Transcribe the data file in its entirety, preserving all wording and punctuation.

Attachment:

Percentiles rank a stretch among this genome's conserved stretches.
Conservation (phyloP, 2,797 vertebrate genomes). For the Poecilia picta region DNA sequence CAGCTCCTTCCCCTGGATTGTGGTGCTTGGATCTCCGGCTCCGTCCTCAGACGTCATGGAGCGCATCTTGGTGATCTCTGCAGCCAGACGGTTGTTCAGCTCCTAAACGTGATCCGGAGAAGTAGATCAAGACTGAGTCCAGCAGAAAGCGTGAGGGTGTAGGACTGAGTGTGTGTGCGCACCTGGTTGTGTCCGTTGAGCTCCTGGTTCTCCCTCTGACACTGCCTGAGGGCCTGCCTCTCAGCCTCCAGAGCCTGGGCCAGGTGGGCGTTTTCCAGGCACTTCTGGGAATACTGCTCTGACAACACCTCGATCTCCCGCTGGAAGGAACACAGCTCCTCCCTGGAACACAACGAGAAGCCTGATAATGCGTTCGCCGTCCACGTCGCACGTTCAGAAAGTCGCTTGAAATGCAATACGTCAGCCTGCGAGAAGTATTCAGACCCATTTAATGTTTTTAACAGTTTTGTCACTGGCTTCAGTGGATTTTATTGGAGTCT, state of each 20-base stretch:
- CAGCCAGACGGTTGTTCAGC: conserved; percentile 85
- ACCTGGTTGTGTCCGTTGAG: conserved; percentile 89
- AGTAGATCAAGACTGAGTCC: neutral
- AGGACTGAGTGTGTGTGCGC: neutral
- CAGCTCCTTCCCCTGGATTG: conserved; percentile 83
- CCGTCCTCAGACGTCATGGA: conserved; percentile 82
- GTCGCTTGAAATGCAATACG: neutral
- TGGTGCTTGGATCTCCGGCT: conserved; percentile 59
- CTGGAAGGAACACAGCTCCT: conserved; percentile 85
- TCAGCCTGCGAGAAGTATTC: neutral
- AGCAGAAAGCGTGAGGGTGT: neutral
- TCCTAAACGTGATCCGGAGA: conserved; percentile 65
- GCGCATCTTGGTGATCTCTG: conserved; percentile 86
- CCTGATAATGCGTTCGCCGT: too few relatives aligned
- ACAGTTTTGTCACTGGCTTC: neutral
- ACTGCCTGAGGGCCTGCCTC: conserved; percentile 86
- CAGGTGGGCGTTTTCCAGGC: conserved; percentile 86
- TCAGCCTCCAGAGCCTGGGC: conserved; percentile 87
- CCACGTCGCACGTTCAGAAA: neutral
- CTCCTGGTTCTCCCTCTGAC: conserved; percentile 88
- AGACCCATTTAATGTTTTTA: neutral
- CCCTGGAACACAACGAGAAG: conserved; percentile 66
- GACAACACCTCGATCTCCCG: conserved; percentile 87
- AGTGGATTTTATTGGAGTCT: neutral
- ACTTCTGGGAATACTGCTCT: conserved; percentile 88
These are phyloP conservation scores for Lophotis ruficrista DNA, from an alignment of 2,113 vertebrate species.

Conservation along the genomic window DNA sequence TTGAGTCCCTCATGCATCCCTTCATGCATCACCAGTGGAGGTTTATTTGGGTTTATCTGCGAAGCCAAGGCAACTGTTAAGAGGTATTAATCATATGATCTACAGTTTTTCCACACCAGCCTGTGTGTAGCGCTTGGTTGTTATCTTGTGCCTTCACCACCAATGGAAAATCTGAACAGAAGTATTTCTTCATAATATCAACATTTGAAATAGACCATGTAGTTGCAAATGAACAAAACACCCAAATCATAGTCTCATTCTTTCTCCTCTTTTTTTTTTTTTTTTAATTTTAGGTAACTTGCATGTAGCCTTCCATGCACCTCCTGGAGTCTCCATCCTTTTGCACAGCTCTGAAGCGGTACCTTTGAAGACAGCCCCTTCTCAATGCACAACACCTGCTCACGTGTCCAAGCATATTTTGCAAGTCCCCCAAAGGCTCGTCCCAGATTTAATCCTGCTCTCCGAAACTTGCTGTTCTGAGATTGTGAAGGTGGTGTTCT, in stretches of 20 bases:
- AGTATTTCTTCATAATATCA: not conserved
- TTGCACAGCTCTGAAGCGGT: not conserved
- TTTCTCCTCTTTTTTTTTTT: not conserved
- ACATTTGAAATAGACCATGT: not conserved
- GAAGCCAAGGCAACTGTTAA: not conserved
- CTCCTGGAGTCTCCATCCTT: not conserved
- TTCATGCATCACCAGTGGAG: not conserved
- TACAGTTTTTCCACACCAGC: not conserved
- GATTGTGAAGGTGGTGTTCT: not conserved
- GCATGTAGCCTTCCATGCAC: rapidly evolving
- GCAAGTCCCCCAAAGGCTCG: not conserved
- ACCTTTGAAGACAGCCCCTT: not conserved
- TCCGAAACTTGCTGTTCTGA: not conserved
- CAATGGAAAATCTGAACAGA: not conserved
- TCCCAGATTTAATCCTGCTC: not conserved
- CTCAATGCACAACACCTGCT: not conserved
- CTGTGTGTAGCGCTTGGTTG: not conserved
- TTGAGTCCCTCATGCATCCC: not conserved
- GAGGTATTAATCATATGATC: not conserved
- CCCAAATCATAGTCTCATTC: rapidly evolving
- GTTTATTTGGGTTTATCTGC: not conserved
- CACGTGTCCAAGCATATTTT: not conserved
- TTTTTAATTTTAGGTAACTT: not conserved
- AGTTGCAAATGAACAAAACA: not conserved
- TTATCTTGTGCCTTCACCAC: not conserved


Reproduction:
Percentiles rank a stretch among this genome's conserved stretches.
Conservation (phyloP, 2,797 vertebrate genomes). For the Poecilia picta region DNA sequence CAGCTCCTTCCCCTGGATTGTGGTGCTTGGATCTCCGGCTCCGTCCTCAGACGTCATGGAGCGCATCTTGGTGATCTCTGCAGCCAGACGGTTGTTCAGCTCCTAAACGTGATCCGGAGAAGTAGATCAAGACTGAGTCCAGCAGAAAGCGTGAGGGTGTAGGACTGAGTGTGTGTGCGCACCTGGTTGTGTCCGTTGAGCTCCTGGTTCTCCCTCTGACACTGCCTGAGGGCCTGCCTCTCAGCCTCCAGAGCCTGGGCCAGGTGGGCGTTTTCCAGGCACTTCTGGGAATACTGCTCTGACAACACCTCGATCTCCCGCTGGAAGGAACACAGCTCCTCCCTGGAACACAACGAGAAGCCTGATAATGCGTTCGCCGTCCACGTCGCACGTTCAGAAAGTCGCTTGAAATGCAATACGTCAGCCTGCGAGAAGTATTCAGACCCATTTAATGTTTTTAACAGTTTTGTCACTGGCTTCAGTGGATTTTATTGGAGTCT, state of each 20-base stretch:
- CAGCCAGACGGTTGTTCAGC: conserved; percentile 85
- ACCTGGTTGTGTCCGTTGAG: conserved; percentile 89
- AGTAGATCAAGACTGAGTCC: neutral
- AGGACTGAGTGTGTGTGCGC: neutral
- CAGCTCCTTCCCCTGGATTG: conserved; percentile 83
- CCGTCCTCAGACGTCATGGA: conserved; percentile 82
- GTCGCTTGAAATGCAATACG: neutral
- TGGTGCTTGGATCTCCGGCT: conserved; percentile 59
- CTGGAAGGAACACAGCTCCT: conserved; percentile 85
- TCAGCCTGCGAGAAGTATTC: neutral
- AGCAGAAAGCGTGAGGGTGT: neutral
- TCCTAAACGTGATCCGGAGA: conserved; percentile 65
- GCGCATCTTGGTGATCTCTG: conserved; percentile 86
- CCTGATAATGCGTTCGCCGT: too few relatives aligned
- ACAGTTTTGTCACTGGCTTC: neutral
- ACTGCCTGAGGGCCTGCCTC: conserved; percentile 86
- CAGGTGGGCGTTTTCCAGGC: conserved; percentile 86
- TCAGCCTCCAGAGCCTGGGC: conserved; percentile 87
- CCACGTCGCACGTTCAGAAA: neutral
- CTCCTGGTTCTCCCTCTGAC: conserved; percentile 88
- AGACCCATTTAATGTTTTTA: neutral
- CCCTGGAACACAACGAGAAG: conserved; percentile 66
- GACAACACCTCGATCTCCCG: conserved; percentile 87
- AGTGGATTTTATTGGAGTCT: neutral
- ACTTCTGGGAATACTGCTCT: conserved; percentile 88
These are phyloP conservation scores for Lophotis ruficrista DNA, from an alignment of 2,113 vertebrate species.

Conservation along the genomic window DNA sequence TTGAGTCCCTCATGCATCCCTTCATGCATCACCAGTGGAGGTTTATTTGGGTTTATCTGCGAAGCCAAGGCAACTGTTAAGAGGTATTAATCATATGATCTACAGTTTTTCCACACCAGCCTGTGTGTAGCGCTTGGTTGTTATCTTGTGCCTTCACCACCAATGGAAAATCTGAACAGAAGTATTTCTTCATAATATCAACATTTGAAATAGACCATGTAGTTGCAAATGAACAAAACACCCAAATCATAGTCTCATTCTTTCTCCTCTTTTTTTTTTTTTTTTAATTTTAGGTAACTTGCATGTAGCCTTCCATGCACCTCCTGGAGTCTCCATCCTTTTGCACAGCTCTGAAGCGGTACCTTTGAAGACAGCCCCTTCTCAATGCACAACACCTGCTCACGTGTCCAAGCATATTTTGCAAGTCCCCCAAAGGCTCGTCCCAGATTTAATCCTGCTCTCCGAAACTTGCTGTTCTGAGATTGTGAAGGTGGTGTTCT, in stretches of 20 bases:
- AGTATTTCTTCATAATATCA: not conserved
- TTGCACAGCTCTGAAGCGGT: not conserved
- TTTCTCCTCTTTTTTTTTTT: not conserved
- ACATTTGAAATAGACCATGT: not conserved
- GAAGCCAAGGCAACTGTTAA: not conserved
- CTCCTGGAGTCTCCATCCTT: not conserved
- TTCATGCATCACCAGTGGAG: not conserved
- TACAGTTTTTCCACACCAGC: not conserved
- GATTGTGAAGGTGGTGTTCT: not conserved
- GCATGTAGCCTTCCATGCAC: rapidly evolving
- GCAAGTCCCCCAAAGGCTCG: not conserved
- ACCTTTGAAGACAGCCCCTT: not conserved
- TCCGAAACTTGCTGTTCTGA: not conserved
- CAATGGAAAATCTGAACAGA: not conserved
- TCCCAGATTTAATCCTGCTC: not conserved
- CTCAATGCACAACACCTGCT: not conserved
- CTGTGTGTAGCGCTTGGTTG: not conserved
- TTGAGTCCCTCATGCATCCC: not conserved
- GAGGTATTAATCATATGATC: not conserved
- CCCAAATCATAGTCTCATTC: rapidly evolving
- GTTTATTTGGGTTTATCTGC: not conserved
- CACGTGTCCAAGCATATTTT: not conserved
- TTTTTAATTTTAGGTAACTT: not conserved
- AGTTGCAAATGAACAAAACA: not conserved
- TTATCTTGTGCCTTCACCAC: not conserved